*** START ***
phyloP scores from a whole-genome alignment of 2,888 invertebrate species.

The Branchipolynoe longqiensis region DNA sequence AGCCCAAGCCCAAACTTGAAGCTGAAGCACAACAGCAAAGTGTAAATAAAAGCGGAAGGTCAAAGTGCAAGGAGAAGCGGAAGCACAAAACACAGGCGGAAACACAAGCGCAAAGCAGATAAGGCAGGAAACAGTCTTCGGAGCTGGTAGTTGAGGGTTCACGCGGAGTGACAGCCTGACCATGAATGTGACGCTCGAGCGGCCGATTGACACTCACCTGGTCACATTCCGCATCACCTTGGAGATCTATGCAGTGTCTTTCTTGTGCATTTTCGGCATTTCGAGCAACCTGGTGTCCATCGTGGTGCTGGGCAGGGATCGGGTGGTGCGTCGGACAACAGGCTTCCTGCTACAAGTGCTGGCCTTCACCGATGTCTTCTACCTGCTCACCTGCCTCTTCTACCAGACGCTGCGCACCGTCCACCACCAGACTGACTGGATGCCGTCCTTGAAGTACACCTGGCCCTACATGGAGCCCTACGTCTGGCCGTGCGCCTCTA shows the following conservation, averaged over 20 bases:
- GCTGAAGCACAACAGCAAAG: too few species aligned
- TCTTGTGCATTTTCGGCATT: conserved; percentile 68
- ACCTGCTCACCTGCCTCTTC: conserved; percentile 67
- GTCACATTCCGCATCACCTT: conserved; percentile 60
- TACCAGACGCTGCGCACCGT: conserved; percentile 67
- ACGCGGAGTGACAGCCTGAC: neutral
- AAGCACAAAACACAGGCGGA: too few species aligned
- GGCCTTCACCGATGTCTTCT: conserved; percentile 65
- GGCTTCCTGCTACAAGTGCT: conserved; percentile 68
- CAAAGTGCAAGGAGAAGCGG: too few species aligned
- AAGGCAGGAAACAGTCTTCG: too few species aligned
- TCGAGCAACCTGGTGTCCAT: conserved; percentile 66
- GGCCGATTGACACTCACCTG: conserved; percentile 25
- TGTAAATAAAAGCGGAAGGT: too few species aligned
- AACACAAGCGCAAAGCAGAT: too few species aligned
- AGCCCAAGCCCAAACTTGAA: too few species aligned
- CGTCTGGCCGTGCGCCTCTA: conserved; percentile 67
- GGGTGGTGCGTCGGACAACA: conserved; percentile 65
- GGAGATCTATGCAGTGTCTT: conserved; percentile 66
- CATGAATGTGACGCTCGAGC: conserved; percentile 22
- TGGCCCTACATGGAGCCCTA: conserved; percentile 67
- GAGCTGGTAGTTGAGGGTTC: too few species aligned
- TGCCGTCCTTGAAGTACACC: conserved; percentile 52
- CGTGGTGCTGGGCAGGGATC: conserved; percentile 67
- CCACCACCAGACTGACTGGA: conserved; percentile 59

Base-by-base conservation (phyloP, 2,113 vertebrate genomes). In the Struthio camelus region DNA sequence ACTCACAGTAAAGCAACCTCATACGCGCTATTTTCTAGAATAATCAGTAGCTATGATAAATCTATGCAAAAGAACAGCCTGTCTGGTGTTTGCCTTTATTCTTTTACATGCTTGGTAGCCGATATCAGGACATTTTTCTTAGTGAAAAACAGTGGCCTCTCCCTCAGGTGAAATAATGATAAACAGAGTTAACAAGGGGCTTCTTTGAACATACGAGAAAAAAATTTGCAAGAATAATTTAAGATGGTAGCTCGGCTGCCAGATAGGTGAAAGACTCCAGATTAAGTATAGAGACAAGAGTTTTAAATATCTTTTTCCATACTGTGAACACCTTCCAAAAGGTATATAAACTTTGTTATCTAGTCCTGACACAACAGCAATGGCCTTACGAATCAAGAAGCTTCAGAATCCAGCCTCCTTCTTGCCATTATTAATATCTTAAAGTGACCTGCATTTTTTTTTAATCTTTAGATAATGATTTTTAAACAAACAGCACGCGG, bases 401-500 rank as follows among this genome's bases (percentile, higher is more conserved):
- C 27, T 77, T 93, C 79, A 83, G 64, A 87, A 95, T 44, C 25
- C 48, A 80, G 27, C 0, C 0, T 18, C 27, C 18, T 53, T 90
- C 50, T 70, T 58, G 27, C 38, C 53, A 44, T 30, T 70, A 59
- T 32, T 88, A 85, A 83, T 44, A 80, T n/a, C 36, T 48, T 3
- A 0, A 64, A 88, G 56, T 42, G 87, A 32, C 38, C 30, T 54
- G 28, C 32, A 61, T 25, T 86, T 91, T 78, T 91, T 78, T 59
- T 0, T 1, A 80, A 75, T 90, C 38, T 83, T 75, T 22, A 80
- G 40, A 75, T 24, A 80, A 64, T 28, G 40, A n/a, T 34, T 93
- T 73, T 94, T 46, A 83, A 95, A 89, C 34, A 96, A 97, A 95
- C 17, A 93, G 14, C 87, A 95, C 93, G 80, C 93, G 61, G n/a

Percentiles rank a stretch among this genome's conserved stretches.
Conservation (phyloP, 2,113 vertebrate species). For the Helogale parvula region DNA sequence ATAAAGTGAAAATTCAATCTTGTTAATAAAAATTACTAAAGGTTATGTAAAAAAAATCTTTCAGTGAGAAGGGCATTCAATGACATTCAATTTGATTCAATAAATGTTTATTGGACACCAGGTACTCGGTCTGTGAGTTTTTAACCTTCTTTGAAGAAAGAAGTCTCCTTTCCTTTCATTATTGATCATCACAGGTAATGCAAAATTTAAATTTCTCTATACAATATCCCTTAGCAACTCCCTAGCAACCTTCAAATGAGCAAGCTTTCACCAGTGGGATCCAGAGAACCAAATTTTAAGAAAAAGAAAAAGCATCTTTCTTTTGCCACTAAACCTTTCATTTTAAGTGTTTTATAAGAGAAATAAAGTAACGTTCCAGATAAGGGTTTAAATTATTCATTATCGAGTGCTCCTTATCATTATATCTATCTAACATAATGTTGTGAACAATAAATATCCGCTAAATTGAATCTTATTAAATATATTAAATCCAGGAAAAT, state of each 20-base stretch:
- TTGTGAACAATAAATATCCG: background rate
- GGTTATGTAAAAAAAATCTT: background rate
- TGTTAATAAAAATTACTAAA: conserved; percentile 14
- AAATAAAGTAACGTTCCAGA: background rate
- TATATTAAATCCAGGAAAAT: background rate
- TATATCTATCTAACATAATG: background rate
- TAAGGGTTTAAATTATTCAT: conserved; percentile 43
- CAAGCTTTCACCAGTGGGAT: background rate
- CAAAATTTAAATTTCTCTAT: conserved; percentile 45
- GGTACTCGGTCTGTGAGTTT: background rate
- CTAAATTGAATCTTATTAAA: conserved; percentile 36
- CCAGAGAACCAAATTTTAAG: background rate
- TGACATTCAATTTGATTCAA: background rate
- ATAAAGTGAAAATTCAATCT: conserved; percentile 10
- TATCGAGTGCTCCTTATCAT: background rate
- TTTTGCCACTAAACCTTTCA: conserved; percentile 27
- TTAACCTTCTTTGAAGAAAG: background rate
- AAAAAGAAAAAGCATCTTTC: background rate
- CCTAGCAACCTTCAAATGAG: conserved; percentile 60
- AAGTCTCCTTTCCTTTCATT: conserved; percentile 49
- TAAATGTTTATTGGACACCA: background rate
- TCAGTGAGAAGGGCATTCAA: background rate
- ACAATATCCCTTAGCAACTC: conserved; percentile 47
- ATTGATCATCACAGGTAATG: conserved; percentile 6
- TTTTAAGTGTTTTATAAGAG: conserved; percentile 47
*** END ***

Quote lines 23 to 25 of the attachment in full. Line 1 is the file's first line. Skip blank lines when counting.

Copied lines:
- TGGCCCTACATGGAGCCCTA: conserved; percentile 67
- GAGCTGGTAGTTGAGGGTTC: too few species aligned
- TGCCGTCCTTGAAGTACACC: conserved; percentile 52